The nascent legal cannabis industry in America appears to be narrowly dodging a bullet.
Regulators and elected officials are freaking out about vape-related illnesses and deaths nationwide. According to the Centers for Disease Control, at least 1,299 cases of lung injury or illness, along with 26 deaths, have been linked to vaping in recent months. Many of those have been tied to THC vaping, especially with black-market vapes, and powerful people have taken to calling for a total ban on all vape products in a fit of what critics called classic Drug War hysteria.
So far, though, Massachusetts has been the only state to implement a ban on all nicotine and cannabis vaping products (albeit a temporary one). Meanwhile, a handful of other states— including Washington, Oregon, and Colorado, where cannabis is legal—have moved to restrict or newly regulate vape sales, including flavored products, even as cannabis has generally remained untouched or at least not severely impacted.
For now, many in the weed industry are pleased. In fact, conversations with legal cannabis insiders suggest they are likely to survive what might have been the most significant threat to their existence since the "War on Pot" of the Obama administration.
"A huge sense of relief," is how Ian Van Veen Shaughnessy described hearing the news in Oregon. Co-founder of the company that makes Quill vape pens, which he said use only cannabis extract, Shaughnessy's business isn't likely to be seriously inhibited by the flavor ban, he said. If Oregon had followed initial recommendations for an outright ban, though, "that would have had massive effects all across the industry, all the way down to the price of flower, because flower growers rely on the ability to sell trim extraction."
"That would have been disastrous for not just vaporizer companies, but the entire industry," he said.
"I was definitely worried after I saw the Massachusetts ban happen," added Jeff Wilhoit from Puffin Farm in Washington, which both grows cannabis and makes cannabis products. A ban like that "would have been a huge blow" to his company, but the more limited approach regulators took in Washington has allowed them to largely do business as usual, he said.
Vaping products make up a huge share of business for some dispensaries. For example, Kye Baker, general manager at Top Shelf Budz in Oregon, estimated that "close to 40 percent" of his business was vape products, but that flavored vaping products were only a small share of that.
Even players whose businesses were likely to be seriously impacted said things could have been worse. Joe Bergen is general manager of Avitas, and his brands make flavored and unflavored vape cartridges in Oregon and Washington. He said the two bans will hit roughly half their cartridge sales. "We have lots of products that we are no longer able to sell," he said. "We have lots of packaging on hand as we can't use pipeline anymore. And we've had to downsize our operations." The ban will mean revenue losses and, importantly, job losses, Bergen said, but he still called the move "reasonable and understandable."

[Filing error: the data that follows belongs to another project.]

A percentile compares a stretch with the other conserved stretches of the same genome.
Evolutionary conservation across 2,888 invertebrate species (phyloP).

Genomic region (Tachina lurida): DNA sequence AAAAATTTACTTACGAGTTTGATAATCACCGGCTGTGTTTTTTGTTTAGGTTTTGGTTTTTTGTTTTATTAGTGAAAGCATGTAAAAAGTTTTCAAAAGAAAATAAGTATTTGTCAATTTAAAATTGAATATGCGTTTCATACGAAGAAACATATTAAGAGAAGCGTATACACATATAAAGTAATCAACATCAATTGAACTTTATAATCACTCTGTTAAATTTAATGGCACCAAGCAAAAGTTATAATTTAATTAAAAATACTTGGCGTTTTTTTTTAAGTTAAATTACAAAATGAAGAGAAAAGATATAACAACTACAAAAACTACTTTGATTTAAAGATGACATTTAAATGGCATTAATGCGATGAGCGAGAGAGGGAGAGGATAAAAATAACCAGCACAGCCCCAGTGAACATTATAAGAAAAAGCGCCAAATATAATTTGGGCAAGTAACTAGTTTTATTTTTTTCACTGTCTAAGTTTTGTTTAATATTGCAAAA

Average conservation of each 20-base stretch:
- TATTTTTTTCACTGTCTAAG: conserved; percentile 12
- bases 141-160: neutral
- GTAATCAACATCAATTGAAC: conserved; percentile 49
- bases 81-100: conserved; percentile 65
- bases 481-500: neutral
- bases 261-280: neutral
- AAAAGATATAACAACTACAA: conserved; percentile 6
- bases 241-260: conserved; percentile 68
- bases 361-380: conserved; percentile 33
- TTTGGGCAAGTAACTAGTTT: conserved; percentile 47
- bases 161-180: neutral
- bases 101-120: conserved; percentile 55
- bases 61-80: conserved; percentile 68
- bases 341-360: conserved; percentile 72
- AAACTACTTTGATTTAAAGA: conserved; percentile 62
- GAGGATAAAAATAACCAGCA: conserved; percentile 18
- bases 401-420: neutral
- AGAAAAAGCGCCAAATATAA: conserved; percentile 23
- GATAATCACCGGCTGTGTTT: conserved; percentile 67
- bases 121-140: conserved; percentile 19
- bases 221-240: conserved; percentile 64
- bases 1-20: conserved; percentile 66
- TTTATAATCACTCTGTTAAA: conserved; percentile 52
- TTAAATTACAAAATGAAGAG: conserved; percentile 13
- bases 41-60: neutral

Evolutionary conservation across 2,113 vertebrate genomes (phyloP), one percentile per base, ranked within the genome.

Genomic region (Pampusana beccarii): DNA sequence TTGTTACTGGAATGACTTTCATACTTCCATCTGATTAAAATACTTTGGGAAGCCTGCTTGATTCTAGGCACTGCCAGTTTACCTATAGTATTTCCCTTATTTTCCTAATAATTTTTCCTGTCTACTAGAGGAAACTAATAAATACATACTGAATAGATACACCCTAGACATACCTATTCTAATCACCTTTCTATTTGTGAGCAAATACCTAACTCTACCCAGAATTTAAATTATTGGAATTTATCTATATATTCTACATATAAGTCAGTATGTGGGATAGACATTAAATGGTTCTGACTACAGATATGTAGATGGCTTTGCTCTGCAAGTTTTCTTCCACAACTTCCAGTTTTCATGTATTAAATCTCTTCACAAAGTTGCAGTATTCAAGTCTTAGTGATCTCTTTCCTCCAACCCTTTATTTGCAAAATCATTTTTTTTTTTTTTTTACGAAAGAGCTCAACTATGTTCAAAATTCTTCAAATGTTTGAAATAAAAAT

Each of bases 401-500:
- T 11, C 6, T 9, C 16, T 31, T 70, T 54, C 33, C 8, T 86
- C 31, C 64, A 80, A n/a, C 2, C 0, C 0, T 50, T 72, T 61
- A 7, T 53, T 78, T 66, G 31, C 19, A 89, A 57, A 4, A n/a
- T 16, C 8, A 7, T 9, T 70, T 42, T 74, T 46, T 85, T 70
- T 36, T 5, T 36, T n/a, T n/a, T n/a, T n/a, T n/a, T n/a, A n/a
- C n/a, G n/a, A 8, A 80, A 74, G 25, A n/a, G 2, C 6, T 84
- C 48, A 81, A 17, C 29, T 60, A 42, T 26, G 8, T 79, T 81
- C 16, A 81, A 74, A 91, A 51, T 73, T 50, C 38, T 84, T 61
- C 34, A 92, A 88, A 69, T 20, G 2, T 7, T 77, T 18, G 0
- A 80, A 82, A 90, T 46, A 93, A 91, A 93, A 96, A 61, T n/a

"We're supportive of regulatory agencies doing what they need to do to protect the legalization of the cannabis industry overall," he explained.
While a flavor ban is likely to cause real pain for some companies and workers—and vape store owners have taken to suing in some states—the legal weed arm of the industry as a whole appears to have time to adjust to vape backlash. A full ban might have sent a financial shockwave through weed farms in the Pacific Northwest, especially right now as outdoor growers are bringing in their large annual harvest during "Croptober." After all, growers have also come to expect being able to sell their trim and lower quality flower to extractors, which fuel vapes, to make ends meet, since in Oregon extractors have been steadily buying up more harvest.
A spokesperson at the Washington State Liquor and Cannabis Board told VICE vaping made up about at least 12 percent of the state's retail cannabis market, but only about a quarter of that was flavored. Another spokesperson for the Oregon Liquor Control Commission (which regulates weed in the state) explained that they don't track vaping products as a singular category, but they make up a large share of the "extract" category, which is roughly 30 percent of the overall market. Oregon officials estimated only about 10 percent of vape products would be impacted by the ban.
Some vape manufacturers argued the flavor ban was ultimately the smarter public health decision—and not just good for their bottom line—since a total ban could send people to the bootleg market, which, again, the CDC suggests is a major factor in the surge of lung illness and deaths. While there are plenty of theories about the causes of the lung injuries, ranging from vitamin E to certain toxic metals, state and federal officials don't yet know what the issue is. The relief the industry feels right now could only be temporary if answers don't emerge soon and deaths continue.
Still, the same arguments that helped justify legalization in the first place appeared to be helping prevent its complete undoing. Or as Bergen put it, "Banning something doesn't evaporate the demand—the demand still exists."
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